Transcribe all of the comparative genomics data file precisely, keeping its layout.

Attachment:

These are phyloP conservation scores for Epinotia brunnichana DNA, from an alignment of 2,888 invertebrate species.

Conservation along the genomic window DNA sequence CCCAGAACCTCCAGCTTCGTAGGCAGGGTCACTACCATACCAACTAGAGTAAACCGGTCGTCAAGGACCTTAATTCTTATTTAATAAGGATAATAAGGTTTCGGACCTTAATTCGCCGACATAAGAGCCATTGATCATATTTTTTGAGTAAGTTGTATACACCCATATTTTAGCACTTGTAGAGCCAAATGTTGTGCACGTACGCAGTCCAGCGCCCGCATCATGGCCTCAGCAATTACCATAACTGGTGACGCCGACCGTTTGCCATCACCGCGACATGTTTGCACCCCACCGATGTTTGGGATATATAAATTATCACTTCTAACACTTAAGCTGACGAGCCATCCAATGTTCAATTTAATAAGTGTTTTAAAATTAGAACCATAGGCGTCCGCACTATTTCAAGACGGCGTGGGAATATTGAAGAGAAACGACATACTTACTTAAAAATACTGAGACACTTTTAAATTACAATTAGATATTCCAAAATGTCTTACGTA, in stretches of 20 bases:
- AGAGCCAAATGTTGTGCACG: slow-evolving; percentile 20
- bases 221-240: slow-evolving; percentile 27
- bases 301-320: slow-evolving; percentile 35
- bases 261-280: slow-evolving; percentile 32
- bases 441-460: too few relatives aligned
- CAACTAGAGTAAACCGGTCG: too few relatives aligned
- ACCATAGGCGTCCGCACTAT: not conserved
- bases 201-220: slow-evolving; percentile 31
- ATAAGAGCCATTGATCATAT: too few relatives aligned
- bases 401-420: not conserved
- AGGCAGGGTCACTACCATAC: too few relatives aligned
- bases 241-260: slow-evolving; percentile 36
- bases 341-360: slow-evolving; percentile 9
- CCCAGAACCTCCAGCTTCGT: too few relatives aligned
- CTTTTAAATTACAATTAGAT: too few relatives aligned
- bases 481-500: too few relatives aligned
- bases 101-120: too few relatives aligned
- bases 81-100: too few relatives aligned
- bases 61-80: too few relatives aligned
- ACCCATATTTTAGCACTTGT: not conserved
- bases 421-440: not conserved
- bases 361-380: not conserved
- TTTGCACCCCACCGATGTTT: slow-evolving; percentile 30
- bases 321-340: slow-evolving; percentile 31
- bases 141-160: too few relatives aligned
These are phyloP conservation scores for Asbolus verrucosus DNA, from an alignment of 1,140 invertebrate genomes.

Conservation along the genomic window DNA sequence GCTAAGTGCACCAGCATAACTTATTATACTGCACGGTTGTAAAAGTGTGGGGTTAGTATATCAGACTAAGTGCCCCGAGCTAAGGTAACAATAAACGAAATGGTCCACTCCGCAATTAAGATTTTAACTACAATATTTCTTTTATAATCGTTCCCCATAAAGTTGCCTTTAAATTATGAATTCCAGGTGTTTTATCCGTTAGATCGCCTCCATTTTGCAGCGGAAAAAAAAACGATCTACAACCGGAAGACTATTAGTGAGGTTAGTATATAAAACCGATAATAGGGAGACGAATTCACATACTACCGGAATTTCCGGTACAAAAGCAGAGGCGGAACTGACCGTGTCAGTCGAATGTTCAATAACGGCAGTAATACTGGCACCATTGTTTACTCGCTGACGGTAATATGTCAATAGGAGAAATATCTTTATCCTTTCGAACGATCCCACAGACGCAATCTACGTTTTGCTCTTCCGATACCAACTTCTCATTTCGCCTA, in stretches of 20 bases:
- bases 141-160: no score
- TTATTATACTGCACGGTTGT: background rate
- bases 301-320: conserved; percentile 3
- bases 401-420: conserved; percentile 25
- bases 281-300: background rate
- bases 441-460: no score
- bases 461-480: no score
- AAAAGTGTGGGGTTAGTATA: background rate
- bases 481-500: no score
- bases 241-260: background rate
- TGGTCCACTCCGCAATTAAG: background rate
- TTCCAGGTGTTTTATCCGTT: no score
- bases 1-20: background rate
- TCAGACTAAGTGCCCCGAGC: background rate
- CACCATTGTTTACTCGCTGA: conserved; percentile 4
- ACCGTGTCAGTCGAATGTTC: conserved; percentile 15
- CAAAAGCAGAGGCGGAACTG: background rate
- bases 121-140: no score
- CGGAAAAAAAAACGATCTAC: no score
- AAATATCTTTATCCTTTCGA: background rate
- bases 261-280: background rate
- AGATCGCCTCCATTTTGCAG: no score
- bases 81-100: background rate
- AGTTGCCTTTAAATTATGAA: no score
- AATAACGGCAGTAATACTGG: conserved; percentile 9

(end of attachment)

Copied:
These are phyloP conservation scores for Epinotia brunnichana DNA, from an alignment of 2,888 invertebrate species.

Conservation along the genomic window DNA sequence CCCAGAACCTCCAGCTTCGTAGGCAGGGTCACTACCATACCAACTAGAGTAAACCGGTCGTCAAGGACCTTAATTCTTATTTAATAAGGATAATAAGGTTTCGGACCTTAATTCGCCGACATAAGAGCCATTGATCATATTTTTTGAGTAAGTTGTATACACCCATATTTTAGCACTTGTAGAGCCAAATGTTGTGCACGTACGCAGTCCAGCGCCCGCATCATGGCCTCAGCAATTACCATAACTGGTGACGCCGACCGTTTGCCATCACCGCGACATGTTTGCACCCCACCGATGTTTGGGATATATAAATTATCACTTCTAACACTTAAGCTGACGAGCCATCCAATGTTCAATTTAATAAGTGTTTTAAAATTAGAACCATAGGCGTCCGCACTATTTCAAGACGGCGTGGGAATATTGAAGAGAAACGACATACTTACTTAAAAATACTGAGACACTTTTAAATTACAATTAGATATTCCAAAATGTCTTACGTA, in stretches of 20 bases:
- AGAGCCAAATGTTGTGCACG: slow-evolving; percentile 20
- bases 221-240: slow-evolving; percentile 27
- bases 301-320: slow-evolving; percentile 35
- bases 261-280: slow-evolving; percentile 32
- bases 441-460: too few relatives aligned
- CAACTAGAGTAAACCGGTCG: too few relatives aligned
- ACCATAGGCGTCCGCACTAT: not conserved
- bases 201-220: slow-evolving; percentile 31
- ATAAGAGCCATTGATCATAT: too few relatives aligned
- bases 401-420: not conserved
- AGGCAGGGTCACTACCATAC: too few relatives aligned
- bases 241-260: slow-evolving; percentile 36
- bases 341-360: slow-evolving; percentile 9
- CCCAGAACCTCCAGCTTCGT: too few relatives aligned
- CTTTTAAATTACAATTAGAT: too few relatives aligned
- bases 481-500: too few relatives aligned
- bases 101-120: too few relatives aligned
- bases 81-100: too few relatives aligned
- bases 61-80: too few relatives aligned
- ACCCATATTTTAGCACTTGT: not conserved
- bases 421-440: not conserved
- bases 361-380: not conserved
- TTTGCACCCCACCGATGTTT: slow-evolving; percentile 30
- bases 321-340: slow-evolving; percentile 31
- bases 141-160: too few relatives aligned
These are phyloP conservation scores for Asbolus verrucosus DNA, from an alignment of 1,140 invertebrate genomes.

Conservation along the genomic window DNA sequence GCTAAGTGCACCAGCATAACTTATTATACTGCACGGTTGTAAAAGTGTGGGGTTAGTATATCAGACTAAGTGCCCCGAGCTAAGGTAACAATAAACGAAATGGTCCACTCCGCAATTAAGATTTTAACTACAATATTTCTTTTATAATCGTTCCCCATAAAGTTGCCTTTAAATTATGAATTCCAGGTGTTTTATCCGTTAGATCGCCTCCATTTTGCAGCGGAAAAAAAAACGATCTACAACCGGAAGACTATTAGTGAGGTTAGTATATAAAACCGATAATAGGGAGACGAATTCACATACTACCGGAATTTCCGGTACAAAAGCAGAGGCGGAACTGACCGTGTCAGTCGAATGTTCAATAACGGCAGTAATACTGGCACCATTGTTTACTCGCTGACGGTAATATGTCAATAGGAGAAATATCTTTATCCTTTCGAACGATCCCACAGACGCAATCTACGTTTTGCTCTTCCGATACCAACTTCTCATTTCGCCTA, in stretches of 20 bases:
- bases 141-160: no score
- TTATTATACTGCACGGTTGT: background rate
- bases 301-320: conserved; percentile 3
- bases 401-420: conserved; percentile 25
- bases 281-300: background rate
- bases 441-460: no score
- bases 461-480: no score
- AAAAGTGTGGGGTTAGTATA: background rate
- bases 481-500: no score
- bases 241-260: background rate
- TGGTCCACTCCGCAATTAAG: background rate
- TTCCAGGTGTTTTATCCGTT: no score
- bases 1-20: background rate
- TCAGACTAAGTGCCCCGAGC: background rate
- CACCATTGTTTACTCGCTGA: conserved; percentile 4
- ACCGTGTCAGTCGAATGTTC: conserved; percentile 15
- CAAAAGCAGAGGCGGAACTG: background rate
- bases 121-140: no score
- CGGAAAAAAAAACGATCTAC: no score
- AAATATCTTTATCCTTTCGA: background rate
- bases 261-280: background rate
- AGATCGCCTCCATTTTGCAG: no score
- bases 81-100: background rate
- AGTTGCCTTTAAATTATGAA: no score
- AATAACGGCAGTAATACTGG: conserved; percentile 9